Stocks snapped their losing streak Friday as Donald Trump took the oath of office for president of the United States.
The Dow Jones industrial average closed up 95 points, or 0.5%, to 19,827 Friday, preventing what would have been the sixth straight down day in a row. The gains pushed the Dow back into the plus column for the year.
The Trump rally had been losing its gusto before the inauguration as investors worried that policy changes when the administration began might be less stimulative than hoped. All three major market measures, the Dow, the Standard & Poor’s 500index and the Nasdaq Composite, are down 0.3%, 0.2%, and 0.4%, for the week, respectively.
That’s why the strength Friday came as a relief. The Standard & Poor’s 500 index was up 0.3% to 2,271, just shy of its record closing high of 2,276.98 notched Jan. 6. The Nasdaq composite index was up 0.3% to 5,555 as it moved back closer to its record close of ,5,574.12.
Despite Friday’s gains, it was overall a negative week for stocks as investors fretted over what Trump might say in his inauguration speech regarding trade and government spending. Investors have been trying to price in the positives of lower tax rates and fiscal stimulation in the form of government infrastructure projects but also the negatives of trade restrictions and tariffs.
Such uncertainty is a reminder to investors that trying to time this kind of change is perilous.
The yield on the 10-year Treasury note was stable at 2.47%. The recent rise in Treasury yields has moderated lately. Treasury rates hit their highest point over the past 12 months on Dec. 27 at 2.56%. Treasury yields have been generally rising since July 2016 as investors expect inflation to increase. The yield on the 10-year has intensified as investors prepare for President Trump’s government spending plans, which are likely to increase the country’s level of debt.
U.S. stock indexes closed mixed Wednesday as the S&P 500 entered its most listless stretch of trading in more than three years. Bond yields and the dollar resumed their moves higher.
The Dow Jones industrial average fell 22.05 points, or 0.1%, to 19,804.72 as the blue-chip index notches its fourth straight day of losses.
The Standard & Poor’s 500 index rose 4.00 points, or 0.2%, to 2271.89. Wednesday is the ninth straight day where the index has swung by less than 0.4%, up or down. The last time that happened was in July 2013.
The Nasdaq composite gained 16.93, or 0.3%, to 5555.65.
Benchmark U.S. crude oil fell $1.40 to settle at $51.08 a barrel. Brent crude, the international standard, fell $1.55 to close at $53.92.
Investor skittishness over coming policies under soon-to-be-president Donald Trump just days before his inauguration put stocks in the red Tuesday and pushed the Dow down for a third straight session.
Also haunting the market was another weak day for bank stocks, a sector that had performed strong at the start of the so-called “Trump rally” after Election Day but is running into profit taking. Shares of Morgan Stanley (MS) were down nearly 4% despite posting its best fourth-quarter since the financial crisis, while Goldman Sachs (GS) fell 3.3% and Citigroup (C) tumbled 2.1%.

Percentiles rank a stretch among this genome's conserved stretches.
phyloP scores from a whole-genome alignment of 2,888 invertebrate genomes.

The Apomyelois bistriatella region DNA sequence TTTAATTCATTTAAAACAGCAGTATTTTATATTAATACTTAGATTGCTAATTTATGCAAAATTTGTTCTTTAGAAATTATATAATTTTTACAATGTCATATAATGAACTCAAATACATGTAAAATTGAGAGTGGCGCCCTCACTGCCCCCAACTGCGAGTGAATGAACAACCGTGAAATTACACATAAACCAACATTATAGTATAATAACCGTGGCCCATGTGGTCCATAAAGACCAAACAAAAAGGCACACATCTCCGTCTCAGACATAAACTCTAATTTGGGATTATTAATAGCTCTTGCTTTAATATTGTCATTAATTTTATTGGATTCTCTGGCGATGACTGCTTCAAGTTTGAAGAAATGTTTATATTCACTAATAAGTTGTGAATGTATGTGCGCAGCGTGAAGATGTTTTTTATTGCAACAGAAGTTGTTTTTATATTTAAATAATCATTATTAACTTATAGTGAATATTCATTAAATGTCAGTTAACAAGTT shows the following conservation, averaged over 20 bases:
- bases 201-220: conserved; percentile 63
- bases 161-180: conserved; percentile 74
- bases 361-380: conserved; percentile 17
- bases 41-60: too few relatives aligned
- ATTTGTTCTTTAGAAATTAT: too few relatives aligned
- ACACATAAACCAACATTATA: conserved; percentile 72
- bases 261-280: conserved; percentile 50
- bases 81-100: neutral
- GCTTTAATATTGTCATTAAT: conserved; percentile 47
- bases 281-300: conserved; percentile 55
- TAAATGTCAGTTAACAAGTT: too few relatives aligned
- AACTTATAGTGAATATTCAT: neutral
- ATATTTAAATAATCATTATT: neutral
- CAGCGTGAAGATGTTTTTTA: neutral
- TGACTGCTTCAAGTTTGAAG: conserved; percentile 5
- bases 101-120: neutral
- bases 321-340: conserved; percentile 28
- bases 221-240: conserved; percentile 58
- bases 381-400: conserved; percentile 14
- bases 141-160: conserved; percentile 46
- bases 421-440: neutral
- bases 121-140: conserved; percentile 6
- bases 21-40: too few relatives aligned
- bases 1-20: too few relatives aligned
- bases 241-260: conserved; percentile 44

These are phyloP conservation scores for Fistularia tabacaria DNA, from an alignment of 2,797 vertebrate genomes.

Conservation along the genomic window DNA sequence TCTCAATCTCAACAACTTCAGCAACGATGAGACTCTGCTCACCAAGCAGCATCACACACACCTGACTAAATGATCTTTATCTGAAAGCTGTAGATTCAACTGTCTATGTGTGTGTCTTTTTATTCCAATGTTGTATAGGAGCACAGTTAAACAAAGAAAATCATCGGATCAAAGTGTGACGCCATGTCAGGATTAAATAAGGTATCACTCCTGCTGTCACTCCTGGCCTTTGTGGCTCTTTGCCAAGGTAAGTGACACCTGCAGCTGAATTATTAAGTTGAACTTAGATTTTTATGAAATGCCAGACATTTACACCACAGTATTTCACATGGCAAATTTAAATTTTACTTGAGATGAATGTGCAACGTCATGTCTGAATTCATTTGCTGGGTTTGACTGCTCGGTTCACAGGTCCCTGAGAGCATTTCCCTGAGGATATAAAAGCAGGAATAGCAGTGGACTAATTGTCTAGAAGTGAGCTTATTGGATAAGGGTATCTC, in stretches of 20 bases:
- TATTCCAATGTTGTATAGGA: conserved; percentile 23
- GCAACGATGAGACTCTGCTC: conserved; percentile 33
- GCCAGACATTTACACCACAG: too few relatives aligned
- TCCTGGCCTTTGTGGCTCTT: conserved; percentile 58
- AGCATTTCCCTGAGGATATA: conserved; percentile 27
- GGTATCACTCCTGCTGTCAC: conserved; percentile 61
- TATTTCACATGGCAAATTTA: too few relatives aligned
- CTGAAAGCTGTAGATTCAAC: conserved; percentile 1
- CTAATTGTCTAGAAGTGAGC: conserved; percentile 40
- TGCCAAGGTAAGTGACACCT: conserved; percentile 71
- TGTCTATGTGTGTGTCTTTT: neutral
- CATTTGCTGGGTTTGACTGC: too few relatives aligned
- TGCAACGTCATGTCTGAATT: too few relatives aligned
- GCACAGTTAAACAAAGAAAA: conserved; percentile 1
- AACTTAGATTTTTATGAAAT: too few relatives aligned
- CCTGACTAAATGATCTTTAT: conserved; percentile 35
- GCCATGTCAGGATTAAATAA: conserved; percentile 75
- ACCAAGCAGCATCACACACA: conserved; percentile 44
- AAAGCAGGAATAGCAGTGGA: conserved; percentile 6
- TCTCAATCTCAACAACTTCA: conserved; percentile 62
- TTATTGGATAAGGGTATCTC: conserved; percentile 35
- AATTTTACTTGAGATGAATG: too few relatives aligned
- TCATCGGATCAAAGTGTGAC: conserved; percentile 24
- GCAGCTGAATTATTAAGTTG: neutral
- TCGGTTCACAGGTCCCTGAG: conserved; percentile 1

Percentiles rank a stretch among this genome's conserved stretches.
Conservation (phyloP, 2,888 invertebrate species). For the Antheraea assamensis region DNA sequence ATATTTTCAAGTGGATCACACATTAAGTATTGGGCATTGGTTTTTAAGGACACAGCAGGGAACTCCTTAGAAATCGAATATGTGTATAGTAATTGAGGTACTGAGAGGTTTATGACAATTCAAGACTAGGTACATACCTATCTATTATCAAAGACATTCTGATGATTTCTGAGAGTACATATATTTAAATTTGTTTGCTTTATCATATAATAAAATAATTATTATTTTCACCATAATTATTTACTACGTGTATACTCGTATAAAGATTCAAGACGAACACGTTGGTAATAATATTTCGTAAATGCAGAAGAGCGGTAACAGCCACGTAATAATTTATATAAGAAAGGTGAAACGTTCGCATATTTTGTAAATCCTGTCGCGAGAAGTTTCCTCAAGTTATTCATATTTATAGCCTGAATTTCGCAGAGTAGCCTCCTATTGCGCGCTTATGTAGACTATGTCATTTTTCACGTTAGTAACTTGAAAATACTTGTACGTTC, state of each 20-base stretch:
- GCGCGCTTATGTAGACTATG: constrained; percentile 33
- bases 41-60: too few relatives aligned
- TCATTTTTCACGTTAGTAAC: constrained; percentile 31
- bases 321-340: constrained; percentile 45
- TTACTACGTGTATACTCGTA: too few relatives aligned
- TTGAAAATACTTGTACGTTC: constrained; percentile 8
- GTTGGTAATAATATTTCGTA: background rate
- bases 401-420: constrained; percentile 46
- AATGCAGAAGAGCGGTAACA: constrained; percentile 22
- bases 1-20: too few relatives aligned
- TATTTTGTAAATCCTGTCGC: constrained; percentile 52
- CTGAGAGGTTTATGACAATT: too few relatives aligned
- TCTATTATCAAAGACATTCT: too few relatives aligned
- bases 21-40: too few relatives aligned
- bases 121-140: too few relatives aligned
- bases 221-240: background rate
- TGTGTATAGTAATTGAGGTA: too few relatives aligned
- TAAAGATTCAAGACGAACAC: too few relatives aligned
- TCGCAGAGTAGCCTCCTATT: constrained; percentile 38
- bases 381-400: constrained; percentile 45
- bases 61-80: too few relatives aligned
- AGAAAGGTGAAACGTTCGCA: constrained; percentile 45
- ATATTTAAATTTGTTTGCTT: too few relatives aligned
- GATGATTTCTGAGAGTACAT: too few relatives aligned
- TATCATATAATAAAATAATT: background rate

The Dow Jones industrial average closed down 59 points, or 0.3%, to 19,827, or roughly 175 points shy of 20,000. At its low point, the Dow was down more than 110 points.
Markets were reacting to Trump comments in the Wall Street Journal suggesting that the U.S. dollar is “too strong” and could hurt U.S. multinationals. The president-elect also questioned an alternative tax reform plan being discussed by Republicans in the House of Representatives. A strong dollar hurts sales and earnings of U.S. companies that do a lot of business abroad.
Trump’s comments, not unlike some of his tweets that have caught investors by surprise on individual companies, created fresh uncertainty about what policies will actually be enacted once Trump takes office after Friday’s inauguration. Trump’s latest comments were viewed as new information by Wall Street.
The Standard & Poor’s 500 index closed down almost 7 points, or 0.3%, to 2267.89, while the Nasdaq composite fell 0.6% to 5538.73.
Bond prices rose. The yield on the 10-year Treasury note fell to 2.329%.
Stocks ended mostly up Friday, with the Nasdaq hitting a new closing high but the Dow dipping a few points below break-even after coming within about 50 from the psychologically-important 20,000 level.
The Dow Jones industrial average lost 5 points, less than 0.1%, to finish at 19,885.73.
Meanwhile, the Standard & Poor’s 500 index climbed 0.2% and the Nasdaq composite index gained 0.5% to its record close of 5574.12. The Nasdaq has moved higher for eight of the past nine sessions.
Three major U.S. banks reported quarterly results early Friday that beat Wall Street’s forecasts. JPMorgan Chase(JPM) added 0.6%, while Bank of America(BAC) rose 0.4%. Wells Fargo(WFC) rose 1.24%.